The two-story dogtrot structure was constructed by Jacob Wolf in 1829 as the first permanent courthouse for Izard County in Arkansas Territory.
Trapnall Hall is an ideal setting for business meetings, luncheons, dinners, weddings, receptions, reunions, parties and much more.
Get off the beaten path in Arkansas's natural areas, indulge your taste buds in true southern dives and immerse yourself in Authentic Arkansas with our hidden gems.
Perhaps the best known and most popular of the Arkansas Historic Preservation Programs (AHPP's) programs, the National Register of Historic Places is the country's official list of historically significant sites worthy of preservation.
The Arkansas State Archives was renamed from the Arkansas History Commission by Act 3 of the Third Extraordinary Session of the 90th General Assembly on July 1, 2016.
We are collecting stories from our Black communities statewide to preserve history in the making!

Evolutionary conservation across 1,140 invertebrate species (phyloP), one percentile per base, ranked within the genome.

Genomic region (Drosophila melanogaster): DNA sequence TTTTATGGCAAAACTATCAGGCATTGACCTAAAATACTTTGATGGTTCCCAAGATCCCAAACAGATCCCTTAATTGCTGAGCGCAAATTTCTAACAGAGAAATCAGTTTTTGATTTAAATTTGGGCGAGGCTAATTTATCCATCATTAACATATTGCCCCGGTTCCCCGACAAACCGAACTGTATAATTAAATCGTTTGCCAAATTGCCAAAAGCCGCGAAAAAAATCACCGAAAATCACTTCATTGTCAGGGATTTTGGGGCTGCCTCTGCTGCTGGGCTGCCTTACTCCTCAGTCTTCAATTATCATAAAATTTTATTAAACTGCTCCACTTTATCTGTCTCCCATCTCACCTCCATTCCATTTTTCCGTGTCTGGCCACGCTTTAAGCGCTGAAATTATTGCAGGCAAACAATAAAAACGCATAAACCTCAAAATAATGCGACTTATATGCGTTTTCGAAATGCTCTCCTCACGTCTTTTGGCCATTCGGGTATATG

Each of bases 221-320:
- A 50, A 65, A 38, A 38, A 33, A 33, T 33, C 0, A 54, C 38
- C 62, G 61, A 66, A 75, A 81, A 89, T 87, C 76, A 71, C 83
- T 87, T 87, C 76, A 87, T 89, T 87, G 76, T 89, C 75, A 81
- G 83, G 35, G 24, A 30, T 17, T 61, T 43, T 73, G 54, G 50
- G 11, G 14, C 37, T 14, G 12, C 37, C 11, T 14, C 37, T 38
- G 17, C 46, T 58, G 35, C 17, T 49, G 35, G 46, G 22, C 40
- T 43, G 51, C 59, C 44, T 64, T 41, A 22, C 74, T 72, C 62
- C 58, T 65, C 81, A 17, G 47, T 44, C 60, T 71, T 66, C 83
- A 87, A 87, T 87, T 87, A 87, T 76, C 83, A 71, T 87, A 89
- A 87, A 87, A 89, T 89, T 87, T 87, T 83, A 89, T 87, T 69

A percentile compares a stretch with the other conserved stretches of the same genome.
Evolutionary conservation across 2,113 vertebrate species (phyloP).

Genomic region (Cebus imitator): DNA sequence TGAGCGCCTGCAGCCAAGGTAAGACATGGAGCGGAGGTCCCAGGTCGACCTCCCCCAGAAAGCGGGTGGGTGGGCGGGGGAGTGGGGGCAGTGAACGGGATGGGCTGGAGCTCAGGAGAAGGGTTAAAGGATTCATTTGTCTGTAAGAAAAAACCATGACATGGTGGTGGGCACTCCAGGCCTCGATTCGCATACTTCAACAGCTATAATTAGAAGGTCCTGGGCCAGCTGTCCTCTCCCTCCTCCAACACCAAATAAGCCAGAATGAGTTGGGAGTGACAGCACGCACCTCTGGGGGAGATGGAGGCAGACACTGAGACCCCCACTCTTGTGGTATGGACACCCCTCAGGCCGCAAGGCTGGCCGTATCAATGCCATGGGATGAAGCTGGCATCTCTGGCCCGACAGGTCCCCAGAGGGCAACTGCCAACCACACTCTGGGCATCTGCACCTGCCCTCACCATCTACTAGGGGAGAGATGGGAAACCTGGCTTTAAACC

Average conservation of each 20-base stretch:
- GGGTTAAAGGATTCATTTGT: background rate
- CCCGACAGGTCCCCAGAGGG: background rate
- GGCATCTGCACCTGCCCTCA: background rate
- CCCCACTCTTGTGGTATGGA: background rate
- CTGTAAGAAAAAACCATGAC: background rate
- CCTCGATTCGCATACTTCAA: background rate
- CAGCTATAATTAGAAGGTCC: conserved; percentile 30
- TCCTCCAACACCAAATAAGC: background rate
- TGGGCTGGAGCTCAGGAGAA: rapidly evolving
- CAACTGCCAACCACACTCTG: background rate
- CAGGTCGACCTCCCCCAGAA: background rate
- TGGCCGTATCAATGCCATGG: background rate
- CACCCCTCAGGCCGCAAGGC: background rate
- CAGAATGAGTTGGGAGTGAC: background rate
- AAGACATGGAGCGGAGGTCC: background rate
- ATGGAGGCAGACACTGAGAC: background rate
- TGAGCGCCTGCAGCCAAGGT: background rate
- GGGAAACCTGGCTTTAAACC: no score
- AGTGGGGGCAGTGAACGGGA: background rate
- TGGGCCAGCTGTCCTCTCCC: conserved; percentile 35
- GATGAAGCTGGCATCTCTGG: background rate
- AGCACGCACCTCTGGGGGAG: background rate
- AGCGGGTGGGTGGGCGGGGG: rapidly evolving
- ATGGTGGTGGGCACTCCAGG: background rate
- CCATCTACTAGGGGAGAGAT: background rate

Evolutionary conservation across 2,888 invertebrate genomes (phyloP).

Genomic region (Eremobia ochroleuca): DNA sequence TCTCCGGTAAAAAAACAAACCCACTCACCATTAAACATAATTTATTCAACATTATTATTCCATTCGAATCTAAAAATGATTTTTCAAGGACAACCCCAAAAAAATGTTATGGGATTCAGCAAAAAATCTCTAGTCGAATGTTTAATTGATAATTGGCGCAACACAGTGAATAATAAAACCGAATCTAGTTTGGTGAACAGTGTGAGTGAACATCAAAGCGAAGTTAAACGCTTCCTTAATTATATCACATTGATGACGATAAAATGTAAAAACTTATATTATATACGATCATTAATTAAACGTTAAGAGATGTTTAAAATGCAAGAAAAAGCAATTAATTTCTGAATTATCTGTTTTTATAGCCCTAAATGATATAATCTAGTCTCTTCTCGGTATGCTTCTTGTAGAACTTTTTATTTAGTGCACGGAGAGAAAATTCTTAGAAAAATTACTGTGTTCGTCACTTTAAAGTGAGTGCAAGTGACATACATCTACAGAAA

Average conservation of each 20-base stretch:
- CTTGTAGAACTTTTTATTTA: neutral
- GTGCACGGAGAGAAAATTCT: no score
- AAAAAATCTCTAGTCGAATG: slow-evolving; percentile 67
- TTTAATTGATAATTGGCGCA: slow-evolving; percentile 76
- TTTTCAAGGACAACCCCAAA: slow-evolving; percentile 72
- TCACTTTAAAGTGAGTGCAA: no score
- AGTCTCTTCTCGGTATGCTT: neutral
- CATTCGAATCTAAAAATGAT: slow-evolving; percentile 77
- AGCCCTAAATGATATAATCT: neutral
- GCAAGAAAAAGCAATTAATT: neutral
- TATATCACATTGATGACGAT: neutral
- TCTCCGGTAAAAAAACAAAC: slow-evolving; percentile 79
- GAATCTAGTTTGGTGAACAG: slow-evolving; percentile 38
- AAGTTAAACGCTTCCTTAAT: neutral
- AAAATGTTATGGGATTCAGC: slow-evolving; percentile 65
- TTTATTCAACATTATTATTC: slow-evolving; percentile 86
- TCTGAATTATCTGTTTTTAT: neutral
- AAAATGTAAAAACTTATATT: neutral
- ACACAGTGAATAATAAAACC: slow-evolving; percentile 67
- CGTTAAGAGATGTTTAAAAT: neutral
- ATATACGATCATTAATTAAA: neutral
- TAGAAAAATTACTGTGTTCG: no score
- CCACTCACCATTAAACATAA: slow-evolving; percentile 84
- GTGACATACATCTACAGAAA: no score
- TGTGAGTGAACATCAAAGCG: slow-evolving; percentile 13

The Arkansas Heritage Grants promote awareness and enjoyment of Arkansas’s heritage.
The Division of Arkansas Heritage makes Arkansas grants available for historic preservation and the arts, as well as Heritage Month events.
Not able to visit us in person? The Arkansas State Archives offers limited research services to our patrons who cannot make it to one of our three locations. We currently offer up to two hours of free research.
Holdings include traditional archival material such as letters, diaries, maps, photographs, newspapers and broadsides.
The Arkansas Heritage Program biodiversity database maintains information on the location and status of species of conservation concern in Arkansas.
Arkansas Historic Districts include individual buildings within Arkansas historic districts listed on the National Register of Historic Places.
View information for DAH events.
We are collecting stories from our Black communities statewide to preserve history in the making! Black Arkansans who are interested in the project can send videos, photos, written stories, audio recordings and more to: